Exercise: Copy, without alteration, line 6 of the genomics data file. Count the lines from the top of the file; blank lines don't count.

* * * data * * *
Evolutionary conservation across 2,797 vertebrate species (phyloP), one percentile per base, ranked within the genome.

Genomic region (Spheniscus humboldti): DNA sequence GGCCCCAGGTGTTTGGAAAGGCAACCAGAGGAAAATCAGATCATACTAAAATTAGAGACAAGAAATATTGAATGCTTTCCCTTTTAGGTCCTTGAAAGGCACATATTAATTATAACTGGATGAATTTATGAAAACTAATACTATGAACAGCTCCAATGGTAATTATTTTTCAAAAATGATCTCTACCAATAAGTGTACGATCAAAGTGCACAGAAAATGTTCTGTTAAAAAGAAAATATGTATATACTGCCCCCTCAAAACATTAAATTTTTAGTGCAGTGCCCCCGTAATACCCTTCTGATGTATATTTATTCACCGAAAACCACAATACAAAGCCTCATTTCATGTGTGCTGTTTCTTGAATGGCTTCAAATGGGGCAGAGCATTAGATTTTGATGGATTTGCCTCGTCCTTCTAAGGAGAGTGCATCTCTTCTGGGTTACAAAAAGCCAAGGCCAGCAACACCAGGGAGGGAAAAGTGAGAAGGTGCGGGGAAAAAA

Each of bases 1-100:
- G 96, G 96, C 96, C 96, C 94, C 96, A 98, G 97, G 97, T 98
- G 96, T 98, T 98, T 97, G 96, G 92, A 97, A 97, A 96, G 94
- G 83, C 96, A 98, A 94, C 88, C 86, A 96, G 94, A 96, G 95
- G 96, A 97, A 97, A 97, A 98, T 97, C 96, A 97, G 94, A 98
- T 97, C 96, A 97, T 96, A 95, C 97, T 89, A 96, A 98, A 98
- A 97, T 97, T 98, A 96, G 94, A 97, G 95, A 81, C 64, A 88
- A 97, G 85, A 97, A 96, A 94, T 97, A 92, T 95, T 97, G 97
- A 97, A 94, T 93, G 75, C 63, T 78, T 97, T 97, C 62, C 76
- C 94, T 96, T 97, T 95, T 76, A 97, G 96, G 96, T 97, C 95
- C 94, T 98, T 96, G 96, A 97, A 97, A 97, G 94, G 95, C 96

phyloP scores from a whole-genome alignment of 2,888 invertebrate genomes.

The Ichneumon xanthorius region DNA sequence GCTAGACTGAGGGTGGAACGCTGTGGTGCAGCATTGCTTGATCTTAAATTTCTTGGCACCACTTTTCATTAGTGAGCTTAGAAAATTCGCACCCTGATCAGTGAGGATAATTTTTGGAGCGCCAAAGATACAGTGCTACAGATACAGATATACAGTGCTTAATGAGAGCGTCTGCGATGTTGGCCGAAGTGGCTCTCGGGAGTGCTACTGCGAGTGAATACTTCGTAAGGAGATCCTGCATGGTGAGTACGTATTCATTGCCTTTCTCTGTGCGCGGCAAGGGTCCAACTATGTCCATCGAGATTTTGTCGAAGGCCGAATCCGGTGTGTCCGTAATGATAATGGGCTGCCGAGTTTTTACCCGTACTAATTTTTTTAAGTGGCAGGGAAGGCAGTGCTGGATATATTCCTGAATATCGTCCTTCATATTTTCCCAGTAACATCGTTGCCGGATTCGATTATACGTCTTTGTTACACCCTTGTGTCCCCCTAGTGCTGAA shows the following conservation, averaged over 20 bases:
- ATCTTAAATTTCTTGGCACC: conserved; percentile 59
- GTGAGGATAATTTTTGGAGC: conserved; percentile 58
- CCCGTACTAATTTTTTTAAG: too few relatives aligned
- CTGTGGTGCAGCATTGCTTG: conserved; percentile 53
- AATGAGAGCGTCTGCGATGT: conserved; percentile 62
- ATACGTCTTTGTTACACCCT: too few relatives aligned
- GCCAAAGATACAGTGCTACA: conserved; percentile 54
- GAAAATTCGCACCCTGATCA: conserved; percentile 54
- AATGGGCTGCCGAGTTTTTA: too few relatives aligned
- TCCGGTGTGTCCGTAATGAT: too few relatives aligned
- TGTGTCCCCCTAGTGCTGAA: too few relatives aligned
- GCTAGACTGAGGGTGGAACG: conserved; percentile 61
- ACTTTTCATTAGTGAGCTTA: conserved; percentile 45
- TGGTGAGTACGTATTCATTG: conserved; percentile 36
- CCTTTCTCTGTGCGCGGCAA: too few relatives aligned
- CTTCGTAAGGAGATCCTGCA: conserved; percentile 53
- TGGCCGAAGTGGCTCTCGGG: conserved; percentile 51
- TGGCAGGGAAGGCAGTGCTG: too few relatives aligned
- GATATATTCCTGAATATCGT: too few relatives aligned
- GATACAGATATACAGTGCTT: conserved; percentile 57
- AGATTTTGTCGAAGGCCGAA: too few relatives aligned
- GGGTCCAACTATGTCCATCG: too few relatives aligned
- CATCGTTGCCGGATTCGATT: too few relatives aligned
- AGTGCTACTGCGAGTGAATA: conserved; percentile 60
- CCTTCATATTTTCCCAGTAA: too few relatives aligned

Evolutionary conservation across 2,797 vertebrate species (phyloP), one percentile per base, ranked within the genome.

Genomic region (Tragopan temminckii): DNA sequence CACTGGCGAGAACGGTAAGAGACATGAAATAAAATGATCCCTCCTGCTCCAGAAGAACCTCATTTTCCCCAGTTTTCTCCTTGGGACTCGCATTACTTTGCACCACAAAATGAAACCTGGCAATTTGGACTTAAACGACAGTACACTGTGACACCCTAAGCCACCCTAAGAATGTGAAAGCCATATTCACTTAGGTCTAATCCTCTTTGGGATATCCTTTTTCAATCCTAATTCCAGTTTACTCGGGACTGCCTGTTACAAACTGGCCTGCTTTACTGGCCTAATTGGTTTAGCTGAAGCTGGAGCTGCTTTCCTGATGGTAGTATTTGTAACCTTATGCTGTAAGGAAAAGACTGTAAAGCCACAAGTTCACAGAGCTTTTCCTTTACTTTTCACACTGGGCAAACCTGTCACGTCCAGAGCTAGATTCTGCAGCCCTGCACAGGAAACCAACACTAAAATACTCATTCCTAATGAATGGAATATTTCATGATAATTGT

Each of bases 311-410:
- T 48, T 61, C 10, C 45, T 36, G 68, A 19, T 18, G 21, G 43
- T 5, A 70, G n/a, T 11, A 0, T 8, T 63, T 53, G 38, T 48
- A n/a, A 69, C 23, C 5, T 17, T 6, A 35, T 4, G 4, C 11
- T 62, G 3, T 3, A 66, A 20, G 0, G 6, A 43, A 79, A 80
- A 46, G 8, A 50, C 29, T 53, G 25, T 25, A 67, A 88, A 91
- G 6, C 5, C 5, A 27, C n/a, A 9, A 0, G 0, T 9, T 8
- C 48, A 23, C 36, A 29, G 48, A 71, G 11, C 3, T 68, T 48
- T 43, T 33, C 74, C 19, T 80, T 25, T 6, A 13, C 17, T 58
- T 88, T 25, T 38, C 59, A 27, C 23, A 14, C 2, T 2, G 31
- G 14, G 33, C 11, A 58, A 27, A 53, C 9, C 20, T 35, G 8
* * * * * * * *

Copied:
- G 83, C 96, A 98, A 94, C 88, C 86, A 96, G 94, A 96, G 95